These three 1.5″ x 2.5″ photographs are of His Majesty’s Airship No. 9r, Britain’s very first rigid airship. If you click on the image above you can clearly see the number “9” on the nosecone.
HMA No. 9r was built by Vickers in a custom built hanger on Walney Island near Barrow-in-Furness to a design by H.B. Pratt and Barnes Wallace. Construction began before the war however its order was cancelled by the First Lord of the Admiralty, Winston Churchill in March 1915. Construction resumed in June when Churchill was replaced by Arthur Balfour however a number of delays resulted in the airship not being completed until June 28 1916.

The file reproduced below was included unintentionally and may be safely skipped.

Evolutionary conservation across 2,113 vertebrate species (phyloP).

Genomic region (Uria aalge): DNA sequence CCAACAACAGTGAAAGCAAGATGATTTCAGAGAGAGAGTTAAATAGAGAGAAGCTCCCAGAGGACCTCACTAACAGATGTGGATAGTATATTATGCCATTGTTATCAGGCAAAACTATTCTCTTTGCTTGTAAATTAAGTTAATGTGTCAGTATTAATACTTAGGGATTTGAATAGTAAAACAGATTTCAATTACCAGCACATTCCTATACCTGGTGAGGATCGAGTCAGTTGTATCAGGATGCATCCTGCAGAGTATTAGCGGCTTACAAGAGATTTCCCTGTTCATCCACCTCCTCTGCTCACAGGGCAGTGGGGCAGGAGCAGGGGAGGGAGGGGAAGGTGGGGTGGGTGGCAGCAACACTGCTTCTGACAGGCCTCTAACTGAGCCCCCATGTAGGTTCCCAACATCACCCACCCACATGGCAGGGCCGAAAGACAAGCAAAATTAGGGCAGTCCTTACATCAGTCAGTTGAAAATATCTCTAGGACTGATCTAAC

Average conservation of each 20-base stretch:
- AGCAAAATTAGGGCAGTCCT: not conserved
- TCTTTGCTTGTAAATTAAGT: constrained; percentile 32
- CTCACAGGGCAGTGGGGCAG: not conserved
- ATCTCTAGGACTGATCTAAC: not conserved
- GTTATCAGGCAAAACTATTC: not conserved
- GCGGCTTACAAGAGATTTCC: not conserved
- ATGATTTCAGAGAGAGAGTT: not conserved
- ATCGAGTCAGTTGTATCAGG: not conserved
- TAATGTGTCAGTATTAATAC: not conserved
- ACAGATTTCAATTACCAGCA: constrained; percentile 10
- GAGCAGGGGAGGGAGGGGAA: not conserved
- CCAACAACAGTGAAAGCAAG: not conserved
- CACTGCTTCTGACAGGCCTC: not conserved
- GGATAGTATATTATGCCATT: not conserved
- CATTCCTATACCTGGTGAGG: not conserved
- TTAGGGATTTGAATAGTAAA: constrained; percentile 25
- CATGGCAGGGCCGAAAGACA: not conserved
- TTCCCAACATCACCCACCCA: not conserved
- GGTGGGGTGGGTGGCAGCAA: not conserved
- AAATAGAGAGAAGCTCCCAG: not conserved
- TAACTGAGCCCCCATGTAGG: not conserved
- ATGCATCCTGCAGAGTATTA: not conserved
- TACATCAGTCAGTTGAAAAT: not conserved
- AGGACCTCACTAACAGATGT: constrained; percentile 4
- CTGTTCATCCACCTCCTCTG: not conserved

HMA No. 9r had its first test flight on November 16, 1916. It resulted in several modifications including the replacement of both rear engines with a single engine salvaged from German Zeppelin L33, which had made a forced landing in Essex two months earlier. In the spring of 1917 HMA No. 9r was accepted by the Navy and based at RNAS Howden in the East Riding of Yorkshire. In October 1917 it moved to RNAS Pulham in Norfolk where it was stationed until June 1918 when it was dismantled to provide storage space for new airships. For a detailed look at the history of HMA No. 9r, and British Airships in general, you must check out the August 21, 1919 edition of Flight: The Aircraft Engineer & Airships.
Unfortunately these photographs are undated and give no indication of where they were taken. I presume the town pictured above was located somewhere on Britain’s east coast. If you recognize this street please leave a comment below.
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